Getting an interview

To get a job, you have to get an interview. Who knows what will happen at that point, but securing an interview is at least partly in your own hands. Having just finished shortlisting the applicants to a postdoctoral research post I recently advertised, here are my thoughts on how to get your foot further in the door. None of this is original. It’s just fresh on my mind.

Your letter must be well written and fit for purpose

Some people seem to think the letter is just a “Hello, my name is Bob, and I am applying for this job.” I can assure you that it is so much more than that. First, I get to see if you can write. Whether you want to believe it or not, academics are professional writers. It’s a skill you will use all the time, and the letter is your best way to show me you have it. It’s not just about the grammar either. People who write well also tend to think well, organize well, and argue well.

Next, the letter shows me how good you are at research, which is obviously an important skill for our profession. What do you know about me? What do you know about where I work? What do you know about the job you are applying for? If you don’t do this simple piece of research, when there so much at stake for you, why would anyone trust you to do more?

Send a professional looking CV

Attention to detail matters. Let’s say we just completed a clinical trial. Many smart people worked hard on the project, patients took on real risks to participate, and we spent lots of somebody else’s money. Now I need you to analyse the data from that trial, and write up the results. A lot is riding on the job you do. How can I trust this to someone who can’t get the margins of their CV to line up? It’s not like your CV is something you have to write every day, so it shouldn’t be that difficult to write a nice one and update it as needed.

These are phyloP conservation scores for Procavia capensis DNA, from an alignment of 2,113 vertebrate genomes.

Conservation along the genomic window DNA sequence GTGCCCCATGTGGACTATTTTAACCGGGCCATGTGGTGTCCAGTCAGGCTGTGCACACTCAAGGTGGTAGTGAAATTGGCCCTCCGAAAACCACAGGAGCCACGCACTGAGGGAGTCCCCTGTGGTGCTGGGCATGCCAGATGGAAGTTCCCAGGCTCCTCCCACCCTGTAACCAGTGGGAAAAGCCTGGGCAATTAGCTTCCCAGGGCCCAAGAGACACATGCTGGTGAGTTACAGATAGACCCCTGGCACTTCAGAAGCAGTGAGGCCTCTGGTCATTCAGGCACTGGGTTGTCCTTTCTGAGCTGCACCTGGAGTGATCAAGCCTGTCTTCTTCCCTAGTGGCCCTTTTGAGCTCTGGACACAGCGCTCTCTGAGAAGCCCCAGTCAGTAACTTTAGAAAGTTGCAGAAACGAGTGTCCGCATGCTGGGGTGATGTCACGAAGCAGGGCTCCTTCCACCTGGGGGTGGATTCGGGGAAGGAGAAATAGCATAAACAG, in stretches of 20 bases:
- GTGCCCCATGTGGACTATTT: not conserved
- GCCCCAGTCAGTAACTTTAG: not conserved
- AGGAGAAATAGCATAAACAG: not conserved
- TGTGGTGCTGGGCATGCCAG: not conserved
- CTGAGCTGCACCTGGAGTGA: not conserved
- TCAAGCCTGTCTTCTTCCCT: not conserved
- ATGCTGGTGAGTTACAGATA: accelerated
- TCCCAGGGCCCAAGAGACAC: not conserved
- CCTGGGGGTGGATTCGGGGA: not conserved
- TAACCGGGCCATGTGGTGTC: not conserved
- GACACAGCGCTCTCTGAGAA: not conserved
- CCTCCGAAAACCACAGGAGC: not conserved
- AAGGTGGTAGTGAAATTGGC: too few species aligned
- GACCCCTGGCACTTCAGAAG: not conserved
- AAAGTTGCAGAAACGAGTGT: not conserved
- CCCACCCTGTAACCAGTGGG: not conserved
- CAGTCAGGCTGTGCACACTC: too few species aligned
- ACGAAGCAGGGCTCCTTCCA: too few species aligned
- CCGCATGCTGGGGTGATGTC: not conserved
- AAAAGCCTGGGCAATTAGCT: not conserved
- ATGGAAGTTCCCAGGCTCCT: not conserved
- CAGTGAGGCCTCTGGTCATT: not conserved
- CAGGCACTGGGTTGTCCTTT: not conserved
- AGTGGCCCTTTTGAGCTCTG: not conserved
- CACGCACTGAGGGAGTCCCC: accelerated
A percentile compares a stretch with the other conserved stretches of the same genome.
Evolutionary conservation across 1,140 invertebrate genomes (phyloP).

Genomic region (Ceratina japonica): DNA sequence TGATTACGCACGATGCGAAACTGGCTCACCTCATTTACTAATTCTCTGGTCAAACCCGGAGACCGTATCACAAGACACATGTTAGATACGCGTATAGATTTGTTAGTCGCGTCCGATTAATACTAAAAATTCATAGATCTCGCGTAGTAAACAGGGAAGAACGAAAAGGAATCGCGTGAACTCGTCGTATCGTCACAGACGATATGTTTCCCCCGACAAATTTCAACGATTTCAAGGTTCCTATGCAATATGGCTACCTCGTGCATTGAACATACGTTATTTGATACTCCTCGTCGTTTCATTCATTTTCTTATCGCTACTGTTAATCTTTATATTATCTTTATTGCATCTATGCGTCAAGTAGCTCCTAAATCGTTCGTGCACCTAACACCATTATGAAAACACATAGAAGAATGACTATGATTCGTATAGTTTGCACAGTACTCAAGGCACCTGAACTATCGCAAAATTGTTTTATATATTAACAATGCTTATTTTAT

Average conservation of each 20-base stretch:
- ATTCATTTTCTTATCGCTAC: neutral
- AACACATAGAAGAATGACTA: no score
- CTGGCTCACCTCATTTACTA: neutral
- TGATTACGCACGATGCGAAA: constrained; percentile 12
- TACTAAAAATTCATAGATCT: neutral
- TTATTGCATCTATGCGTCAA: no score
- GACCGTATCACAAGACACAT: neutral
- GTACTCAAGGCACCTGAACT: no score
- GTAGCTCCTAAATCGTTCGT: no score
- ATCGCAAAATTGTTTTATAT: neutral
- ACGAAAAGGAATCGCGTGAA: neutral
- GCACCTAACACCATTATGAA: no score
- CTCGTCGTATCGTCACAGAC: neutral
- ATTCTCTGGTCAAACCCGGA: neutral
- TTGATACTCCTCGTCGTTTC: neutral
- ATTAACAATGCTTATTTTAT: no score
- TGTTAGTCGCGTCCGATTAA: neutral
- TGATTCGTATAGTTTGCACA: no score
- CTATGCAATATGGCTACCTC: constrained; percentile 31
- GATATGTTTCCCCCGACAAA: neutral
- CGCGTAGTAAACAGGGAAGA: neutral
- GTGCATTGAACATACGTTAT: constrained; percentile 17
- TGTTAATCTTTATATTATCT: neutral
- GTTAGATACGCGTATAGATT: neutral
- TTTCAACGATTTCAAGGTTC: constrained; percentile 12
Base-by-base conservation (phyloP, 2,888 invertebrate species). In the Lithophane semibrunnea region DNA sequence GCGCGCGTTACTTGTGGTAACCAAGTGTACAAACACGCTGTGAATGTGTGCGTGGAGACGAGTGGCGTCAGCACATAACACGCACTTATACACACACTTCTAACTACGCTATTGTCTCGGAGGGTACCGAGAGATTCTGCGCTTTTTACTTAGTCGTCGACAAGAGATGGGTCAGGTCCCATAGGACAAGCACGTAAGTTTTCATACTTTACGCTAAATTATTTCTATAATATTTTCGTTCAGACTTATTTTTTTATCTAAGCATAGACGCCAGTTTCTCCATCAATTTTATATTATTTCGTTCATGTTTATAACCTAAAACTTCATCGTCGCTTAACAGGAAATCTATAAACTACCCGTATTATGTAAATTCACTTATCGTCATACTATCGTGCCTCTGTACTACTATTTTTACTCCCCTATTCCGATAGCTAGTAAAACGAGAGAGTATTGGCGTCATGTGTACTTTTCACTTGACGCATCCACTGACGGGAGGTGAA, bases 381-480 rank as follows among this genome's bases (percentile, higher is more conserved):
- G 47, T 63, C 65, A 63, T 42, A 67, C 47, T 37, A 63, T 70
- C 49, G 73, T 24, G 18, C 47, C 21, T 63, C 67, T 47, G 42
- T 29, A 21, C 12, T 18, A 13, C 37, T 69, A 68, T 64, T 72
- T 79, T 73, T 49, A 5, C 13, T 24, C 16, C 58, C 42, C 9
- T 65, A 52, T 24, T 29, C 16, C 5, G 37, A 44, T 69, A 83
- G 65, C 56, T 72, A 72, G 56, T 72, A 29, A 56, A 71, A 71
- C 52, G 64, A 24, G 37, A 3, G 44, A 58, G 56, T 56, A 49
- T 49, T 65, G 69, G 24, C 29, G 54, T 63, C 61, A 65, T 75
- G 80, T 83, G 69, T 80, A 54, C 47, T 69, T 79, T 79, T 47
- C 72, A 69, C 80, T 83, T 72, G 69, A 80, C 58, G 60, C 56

Demonstrate how you meet the criteria

Just about every job description has a list of criteria. If you don’t appear to meet the criteria, then I can’t put you ahead of the applicants that do. Some criteria are easy to verify, such as your degree, or prior experience. Other things aren’t as obvious, so you need to make sure that you point these out in the letter. When you are done, give the job description along with your CV and letter to a friend or mentor and see if they can match it all up. If they can’t, keep working on it.

Don’t publish in dodgy journals

I hate that academia is so focused on papers, and I could care less about impact factors - but you can’t have a CV full of papers published in the Galactic International Journal of Financial Biochemistry. It’s not always easy to know for sure that a journal is dodgy, but in some cases it is, so stay away.

Appeal to the PIs interests and values

As noted above, if you want to work with me, it’s a good idea to learn about me (just as I will try to learn about you). Many academics are now active on social media, so go check them out. We all publish papers, so go read some of them. If you learn that we share an interest that is relevant to the job, then make that clear in your application. This isn’t just vanity. I am looking to start a professional relationship with someone that might last a few decades, so your chances of getting an interview shoot up if we already share some common ground.